UG volunteer’s passions include wildlife, recycling

By Carol Carpenter
RMC Communications Team

Eric Rechel

     Eric Rechel

Eric Rechel has a big, warm heart for wild animals. From mice and prairie dogs to elk, deer and raptors, he has been volunteering tirelessly for years to help ensure they have a safe and natural place to live.

Right now Eric, a Sierra Club Uncompahgre Group (UG) co-chair and Oil and Gas Committee member, and his fellow UG members are fighting to close roads in public wilderness areas in western Colorado. The Bureau of Land Management (BLM) road closures would improve habitat for countless wild animal and bird populations. (See “Uncompahgre Group supports road closings in western Colorado” in May 2013 Peak and Prairie)

“Wildlife need wild places, and we have been closing illegal roads each year since 2006 on Forest Service land,” the Grand Junction resident said. “The motorized community treats our lands as an amusement park. They just want to ride with little consideration for the landscape.”  

Prairie dog rescue

Earlier this decade, Eric, who has been a member of Sierra Club for nearly 20 years, and his Group rescued hundreds of prairie dogs from certain death. Their goal was to make sure the doomed-by-backhoe burrowing animals were removed humanely from the seemingly endless development of private land and moved to safer public land. Things were going quite well until the partially completed project ended in 2009.  “In 2004, prairie dogs were getting buried alive,” Eric states. “Local citizens were calling the Colorado Division of Wildlife (CDOW) office, asking what could be done to rescue them.”

The project required seemingly endless communications with three bureaucratic government agencies: the BLM, the CDOW, and Mesa County.  After countless meetings and much paperwork, the deal was finally sealed: more than 400 prairie dogs were relocated to BLM sites near the Utah state line.

Eric enjoys skiing
Eric enjoys skiing

“Working with prairie dogs was very rewarding,” Eric states, noting, however, that he was extremely disappointed when the project was halted by Mesa County in 2009. “The county was very concerned about moving prairie dogs and spreading the plague, so when Fruita found a dead prairie dog that tested positive for plague, they stopped us.”

Eric says he has always felt the fear of plague was unfounded. “When you mention the plague people remember stories where half of Europe died from it. Dead bodies were so numerous they were just piled up and burnt. However, this occurred over 650 years ago and there have been advancements in medical knowledge since then.”

He also feels frustration in not knowing for certain if the relocation was completely successful. “Did the prairie dogs adjust to their new homes or just run off and die?” he asks, “We would have had to use special small animal transmitters, and we just didn’t have the money for that.”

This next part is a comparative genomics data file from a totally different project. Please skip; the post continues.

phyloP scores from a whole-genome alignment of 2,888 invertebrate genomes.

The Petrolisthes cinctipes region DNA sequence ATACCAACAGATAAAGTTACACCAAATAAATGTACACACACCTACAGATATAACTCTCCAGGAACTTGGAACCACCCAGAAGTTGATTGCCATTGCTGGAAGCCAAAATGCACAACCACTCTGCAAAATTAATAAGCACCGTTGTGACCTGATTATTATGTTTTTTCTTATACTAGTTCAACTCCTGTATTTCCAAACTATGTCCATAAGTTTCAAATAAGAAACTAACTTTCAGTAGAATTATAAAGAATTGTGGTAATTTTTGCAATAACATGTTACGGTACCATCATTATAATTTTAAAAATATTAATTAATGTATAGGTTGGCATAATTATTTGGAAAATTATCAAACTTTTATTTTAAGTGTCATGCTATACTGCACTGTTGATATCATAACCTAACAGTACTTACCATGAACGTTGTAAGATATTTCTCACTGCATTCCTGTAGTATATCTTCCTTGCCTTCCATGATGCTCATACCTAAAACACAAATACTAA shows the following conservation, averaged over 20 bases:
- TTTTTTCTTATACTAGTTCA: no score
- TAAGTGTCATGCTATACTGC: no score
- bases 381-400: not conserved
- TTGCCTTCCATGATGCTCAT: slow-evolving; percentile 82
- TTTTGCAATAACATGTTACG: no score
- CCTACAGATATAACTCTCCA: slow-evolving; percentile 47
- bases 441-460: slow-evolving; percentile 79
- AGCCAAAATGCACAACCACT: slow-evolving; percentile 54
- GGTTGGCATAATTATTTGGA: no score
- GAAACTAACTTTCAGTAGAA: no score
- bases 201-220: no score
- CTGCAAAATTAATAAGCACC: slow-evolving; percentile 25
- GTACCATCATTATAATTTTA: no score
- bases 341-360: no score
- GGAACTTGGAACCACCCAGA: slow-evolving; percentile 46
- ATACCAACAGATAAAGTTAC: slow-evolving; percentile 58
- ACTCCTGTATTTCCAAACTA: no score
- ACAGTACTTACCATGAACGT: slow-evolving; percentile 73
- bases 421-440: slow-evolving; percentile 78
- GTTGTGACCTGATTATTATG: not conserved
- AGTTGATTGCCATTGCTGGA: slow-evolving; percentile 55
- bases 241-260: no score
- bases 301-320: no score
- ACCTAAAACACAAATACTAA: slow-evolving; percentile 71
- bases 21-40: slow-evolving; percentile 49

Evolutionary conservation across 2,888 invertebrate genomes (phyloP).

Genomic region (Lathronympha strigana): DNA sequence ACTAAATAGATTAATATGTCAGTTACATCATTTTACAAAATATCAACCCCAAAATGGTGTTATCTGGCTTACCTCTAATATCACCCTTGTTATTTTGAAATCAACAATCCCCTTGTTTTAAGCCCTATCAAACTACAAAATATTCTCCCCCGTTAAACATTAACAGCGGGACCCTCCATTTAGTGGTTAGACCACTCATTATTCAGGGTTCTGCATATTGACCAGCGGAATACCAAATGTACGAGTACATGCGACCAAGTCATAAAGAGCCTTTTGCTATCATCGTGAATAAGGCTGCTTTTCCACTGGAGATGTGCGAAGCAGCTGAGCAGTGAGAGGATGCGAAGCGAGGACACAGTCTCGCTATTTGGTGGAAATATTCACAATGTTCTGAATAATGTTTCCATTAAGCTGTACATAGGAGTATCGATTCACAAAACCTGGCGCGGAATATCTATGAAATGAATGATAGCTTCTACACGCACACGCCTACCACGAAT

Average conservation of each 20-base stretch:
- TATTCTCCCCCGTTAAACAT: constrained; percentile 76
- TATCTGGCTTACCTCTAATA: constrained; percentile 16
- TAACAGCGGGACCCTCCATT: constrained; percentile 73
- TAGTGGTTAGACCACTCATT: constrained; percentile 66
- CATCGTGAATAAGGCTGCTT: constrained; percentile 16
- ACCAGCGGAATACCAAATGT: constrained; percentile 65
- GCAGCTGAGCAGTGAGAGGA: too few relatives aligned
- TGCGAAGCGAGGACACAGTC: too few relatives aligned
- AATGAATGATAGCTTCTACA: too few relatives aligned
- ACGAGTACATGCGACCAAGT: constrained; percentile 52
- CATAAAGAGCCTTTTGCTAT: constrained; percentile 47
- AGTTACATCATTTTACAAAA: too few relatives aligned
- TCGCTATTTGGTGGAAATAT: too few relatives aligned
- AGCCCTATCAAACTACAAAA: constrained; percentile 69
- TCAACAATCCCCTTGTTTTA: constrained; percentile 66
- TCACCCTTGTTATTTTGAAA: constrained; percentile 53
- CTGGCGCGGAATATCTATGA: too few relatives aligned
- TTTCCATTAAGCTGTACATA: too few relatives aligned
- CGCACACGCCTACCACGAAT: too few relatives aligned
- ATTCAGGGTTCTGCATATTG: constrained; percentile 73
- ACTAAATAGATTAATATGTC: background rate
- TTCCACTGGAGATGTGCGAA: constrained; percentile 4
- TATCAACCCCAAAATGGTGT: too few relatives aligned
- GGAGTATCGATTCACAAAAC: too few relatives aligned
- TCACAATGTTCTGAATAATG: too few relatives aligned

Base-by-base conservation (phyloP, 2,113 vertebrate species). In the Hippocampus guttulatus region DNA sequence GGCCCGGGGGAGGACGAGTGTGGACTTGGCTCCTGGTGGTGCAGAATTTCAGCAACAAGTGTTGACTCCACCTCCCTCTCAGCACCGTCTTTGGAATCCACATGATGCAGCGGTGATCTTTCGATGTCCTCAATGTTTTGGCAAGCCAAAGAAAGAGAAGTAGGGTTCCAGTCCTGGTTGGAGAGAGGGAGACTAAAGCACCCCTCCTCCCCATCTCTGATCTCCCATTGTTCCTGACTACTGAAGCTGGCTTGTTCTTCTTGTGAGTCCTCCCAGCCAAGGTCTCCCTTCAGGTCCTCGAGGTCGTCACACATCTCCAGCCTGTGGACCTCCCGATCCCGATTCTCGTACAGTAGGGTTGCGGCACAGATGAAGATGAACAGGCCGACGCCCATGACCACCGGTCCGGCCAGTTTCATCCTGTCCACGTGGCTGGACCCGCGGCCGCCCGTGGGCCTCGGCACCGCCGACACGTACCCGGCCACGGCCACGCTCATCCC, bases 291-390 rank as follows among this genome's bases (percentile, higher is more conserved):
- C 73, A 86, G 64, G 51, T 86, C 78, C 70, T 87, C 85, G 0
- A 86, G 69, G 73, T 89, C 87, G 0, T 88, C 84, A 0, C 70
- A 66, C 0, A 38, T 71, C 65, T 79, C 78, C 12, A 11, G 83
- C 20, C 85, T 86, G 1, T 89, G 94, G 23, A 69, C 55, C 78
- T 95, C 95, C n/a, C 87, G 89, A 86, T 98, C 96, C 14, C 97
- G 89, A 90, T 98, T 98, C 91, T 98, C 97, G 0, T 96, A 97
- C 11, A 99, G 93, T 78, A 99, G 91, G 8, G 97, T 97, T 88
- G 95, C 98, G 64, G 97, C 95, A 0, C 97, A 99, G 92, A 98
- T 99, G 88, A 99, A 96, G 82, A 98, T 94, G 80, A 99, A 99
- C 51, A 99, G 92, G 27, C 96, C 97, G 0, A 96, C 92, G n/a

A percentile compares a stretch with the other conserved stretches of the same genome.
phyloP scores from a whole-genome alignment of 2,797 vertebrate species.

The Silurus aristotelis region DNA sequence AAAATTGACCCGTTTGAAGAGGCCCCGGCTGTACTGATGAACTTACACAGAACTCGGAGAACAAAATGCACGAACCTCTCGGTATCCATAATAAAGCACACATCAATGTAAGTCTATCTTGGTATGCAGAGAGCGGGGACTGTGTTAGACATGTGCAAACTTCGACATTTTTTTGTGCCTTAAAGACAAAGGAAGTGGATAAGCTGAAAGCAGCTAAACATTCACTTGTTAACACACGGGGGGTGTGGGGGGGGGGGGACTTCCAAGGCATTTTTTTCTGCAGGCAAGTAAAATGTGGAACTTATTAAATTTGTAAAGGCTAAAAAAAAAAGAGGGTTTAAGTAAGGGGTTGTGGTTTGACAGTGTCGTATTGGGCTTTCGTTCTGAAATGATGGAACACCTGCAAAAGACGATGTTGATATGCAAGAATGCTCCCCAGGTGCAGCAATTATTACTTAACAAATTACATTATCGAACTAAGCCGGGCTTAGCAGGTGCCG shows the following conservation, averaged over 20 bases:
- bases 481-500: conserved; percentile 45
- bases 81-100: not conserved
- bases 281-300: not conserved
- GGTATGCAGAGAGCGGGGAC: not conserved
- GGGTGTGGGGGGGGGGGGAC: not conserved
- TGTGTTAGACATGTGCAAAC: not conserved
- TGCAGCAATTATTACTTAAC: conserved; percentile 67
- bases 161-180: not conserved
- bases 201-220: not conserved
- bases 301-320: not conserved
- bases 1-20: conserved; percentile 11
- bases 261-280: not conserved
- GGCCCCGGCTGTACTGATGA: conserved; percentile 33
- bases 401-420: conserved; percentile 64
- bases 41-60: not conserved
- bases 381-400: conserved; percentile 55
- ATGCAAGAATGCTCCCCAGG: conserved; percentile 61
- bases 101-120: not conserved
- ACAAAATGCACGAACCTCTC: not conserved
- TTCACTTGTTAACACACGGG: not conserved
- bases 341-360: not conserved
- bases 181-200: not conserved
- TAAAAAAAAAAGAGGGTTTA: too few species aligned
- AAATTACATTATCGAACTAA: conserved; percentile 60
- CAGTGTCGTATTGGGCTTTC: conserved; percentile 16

Despite his concerns about the ultimate fate of the relocated animals, Eric is not sorry that he and his Group took the challenge. For their efforts, the Rocky Mountain Chapter (RMC) presented Eric with a Grassroots Leader of the Year award for 2004 and the UG with the Special Achievement Award that same year. 

Today, Eric is considering another stab at similar prairie dog relocation projects. “I have to get over the county’s decision to stop us from relocating prairie dogs and try again,” he says with determination. “There have been some changes at the county in the past two years, so they may be willing to let us go forward with more relocations. I see prairie dogs living along the side of roads. In some cases, they should be moved to a more secure place.” 

Recycling a top priority

Encouraging recycling, particularly in Mesa County, is also at the top of Eric’s environmental to-do list. He has personally helped introduce recycling at a number of Grand Junction and other area events, including:

  •     Grand Junction’s 4th of July event
  •     The Fruita Fall Festival
  •     Grand Junction baseball event
  •     Grand Junction’s local health fair
  •     Grand Junction Wine Festival

He remembers when recycling, as recently as 2008, was simply not much of a priority in his local area. Each July, for instance, he noticed that people left their trash on the ground at an annual country music event in Mack called the County Jam.

“The lawn was covered with bottles and plastic,” he observed. “The next morning a crew of kids from Job Corps would come in and clean up the lawn, putting everything in dumpsters with no sorting of recyclable materials. We were madly going over the lawn i for n front of kids picking up recyclable items so they would not be thrown away.”

Quickly fed up, he and UG co-chair Carole Chowen addressed event organizers and asked them to sort the recyclable materials. “At first they were reluctant, saying they had ‘always done it this way and weren’t going to change,’” Eric recalls. “Well, the next morning the kids were sorting out the recycling materials. That was a big ‘yeah’us, and we continued to help with recycling at Country Jam for the next two years.”

Proud Sierra Club member

Whether tabling at an event or talking to people in meetings, he is proud to announce that he is a member of the Sierra Club. “Stating I am a Sierra Club member always gives credence to my advocacy for the environment,” Eric points out.

He would love to see more Sierra Club members in western Colorado become more active. “I have observed that only about 1 to 3 percent of the group membership is active. I have yet to figure out how to change a person’s priorities so that they are willing to be more active.”

And that is a very good question.



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